Do Cars Really Need to Look Like UFOs to Save Gas?

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With the world focused on fuel economy, advanced car design seems to be converging around one point in space. And I do mean, literally, a point in space — a point sometimes seen flying over Roswell, or crashing in the Bermuda triangle.

Regardless of what you think about this type of design, it begs the question: do cars need to look like alien spacecraft to get decent fuel economy?

Recently, when I posted about the newly announced Honda Insight’s uncanny resemblance to the Toyota Prius, I sparked a rather *spirited* debate with fellow blogger and former Gas 2.0 writer, Ben Jones (ecomodder) regarding aerodynamics and why all high mileage cars are starting to look the same.

His point was that if we want good fuel economy, we shouldn’t be upset when all cars start to take on the same shape. Basically, we shouldn’t whine about cars looking more and more like flying saucers if we want to save gas.

But I wasn’t convinced that in order to get good fuel economy all cars will have to look like the Prius. I remembered reading about a Mercedes concept car based on the shape of a Box Fish that looked nothing like the Prius and had an unexpectedly better aerodynamic profile. Also, the Aptera Typ-1, which looks more like a mutant sperm than the Prius, has much better aerodynamics too.

So, you’re probably saying, “Yes, both the Typ-1 and the Mercedes Box Fish Concept have better aerodynamics than the Prius, but they’re so strange looking that they’ll only appeal to a very small portion of the population.”

And you’d be right. Which brings us back to the question of the Prius shape, but now framed in a different manner. Perhaps the answer is that the Prius shape is the most aerodynamic design you can have and still appeal to a large enough market to make a profit (and an environmental difference).

But is the Prius design really a good compromise? Does it do itself justice by trying to accomplish so much in one vehicle?

To get to the root of this, I decided to seek out an expert opinion and contacted MIT professor, Mark Drela. Dr. Drela is a professor of fluid dynamics in MIT’s Department of Aeronautics and Astronautics and has been an adviser to MIT’s Vehicle Design Summit regarding vehicle aerodynamics. In a response via email, Dr. Drela had this to say:

“All common cars, including the Prius, are aerodynamic bricks. The lowest drag shape that you can wrap around a passenger cabin resembles the front half of a sailplane fuselage. The Aptera comes pretty close, assuming they designed it properly.”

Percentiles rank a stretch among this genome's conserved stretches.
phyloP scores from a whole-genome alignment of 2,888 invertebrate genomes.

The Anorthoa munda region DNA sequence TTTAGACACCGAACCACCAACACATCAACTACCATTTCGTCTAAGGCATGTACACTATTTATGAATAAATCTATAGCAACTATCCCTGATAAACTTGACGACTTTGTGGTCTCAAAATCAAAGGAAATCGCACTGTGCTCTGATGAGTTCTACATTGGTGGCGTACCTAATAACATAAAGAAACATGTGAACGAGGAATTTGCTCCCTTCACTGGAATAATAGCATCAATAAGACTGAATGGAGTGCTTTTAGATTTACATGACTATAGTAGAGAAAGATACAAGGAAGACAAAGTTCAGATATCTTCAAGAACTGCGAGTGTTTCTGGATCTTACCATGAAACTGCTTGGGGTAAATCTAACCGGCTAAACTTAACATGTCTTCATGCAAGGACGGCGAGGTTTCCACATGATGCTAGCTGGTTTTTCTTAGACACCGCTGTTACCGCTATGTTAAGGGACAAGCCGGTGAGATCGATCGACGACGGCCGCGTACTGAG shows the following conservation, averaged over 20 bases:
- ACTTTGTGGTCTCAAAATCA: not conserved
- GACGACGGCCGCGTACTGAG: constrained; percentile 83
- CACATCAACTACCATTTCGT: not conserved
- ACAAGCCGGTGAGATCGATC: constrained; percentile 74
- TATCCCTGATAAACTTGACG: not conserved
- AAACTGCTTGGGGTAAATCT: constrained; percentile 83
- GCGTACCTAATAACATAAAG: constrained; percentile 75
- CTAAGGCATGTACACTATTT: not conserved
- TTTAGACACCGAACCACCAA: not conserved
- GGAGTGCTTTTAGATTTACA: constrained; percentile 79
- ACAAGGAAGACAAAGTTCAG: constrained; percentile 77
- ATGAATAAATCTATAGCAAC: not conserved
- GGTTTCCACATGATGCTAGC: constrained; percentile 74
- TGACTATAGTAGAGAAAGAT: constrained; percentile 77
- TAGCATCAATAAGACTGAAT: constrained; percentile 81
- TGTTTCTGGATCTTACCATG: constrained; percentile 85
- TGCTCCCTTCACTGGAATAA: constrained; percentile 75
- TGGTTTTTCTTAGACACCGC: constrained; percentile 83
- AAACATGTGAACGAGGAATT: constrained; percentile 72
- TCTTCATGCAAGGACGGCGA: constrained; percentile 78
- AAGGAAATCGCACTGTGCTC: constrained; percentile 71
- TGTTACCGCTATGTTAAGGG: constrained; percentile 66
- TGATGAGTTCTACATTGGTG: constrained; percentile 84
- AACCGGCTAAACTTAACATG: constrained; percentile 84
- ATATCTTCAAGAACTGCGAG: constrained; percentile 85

What he’s saying is that the Aptera Typ-1 probably represents the ultimate achievable aerodynamic shape for an enclosed vehicle with tires. He goes on to say:

“We know how to make extremely low drag vehicles (e.g. the Aptera), but the main problem is making them acceptable to consumers and making them ‘safe,’ however that is defined.  I see it mainly as a marketing and lawyering problem, not an R&D problem.”

So there you go. The Prius is not the most aerodynamic shape, it’s the most aerodynamic shape that’s also visually acceptable and safe enough to meet standards. But does aerodynamics even matter that much? I mean, some cars today are getting excellent mileage and don’t look like the Prius or the Aptera.

The issue comes down to the fact that achieving good fuel economy on the highway is an entirely different beast than achieving it in the city. Trying to make one vehicle that excels at both creates a vehicle that doesn’t do well at either. As Dr. Drela says:

“At steady highway speeds, low air drag is most important. If you’re braking frequently, then low mass is most important. A hybrid squeezes the two very different missions into one vehicle, and you sort of get the worst of both worlds. It doesn’t do either mission as well as a targeted vehicle, and is more complex to boot.”

Instead Drela suggests that a better solution would be to have two targeted-mission cars:

  1. An extremely light plug-in electric car for city driving
  2. An extremely low drag internal combustion car for highway driving

He points out that, obviously, owning two cars is more expensive up front, but that the lifetime economics and energy use of this arrangement might prove that it is the best solution.

Purchasing two vehicles up front might be out of reach for most people, but, if Dr. Drela is right, perhaps we should be looking at ways to make this easier for everybody to do? Government incentives?

Certainly the car companies would be happy to sell you two cars at once — perhaps they could work up a discount on the second car purchased if purchased at the same time? Does this seem like a fantasy world that sounds great on paper but would never fly in reality? What do you think?

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Image Credits: Toyota, Honda, Aptera

 

Nick Chambers

Not your traditional car guy.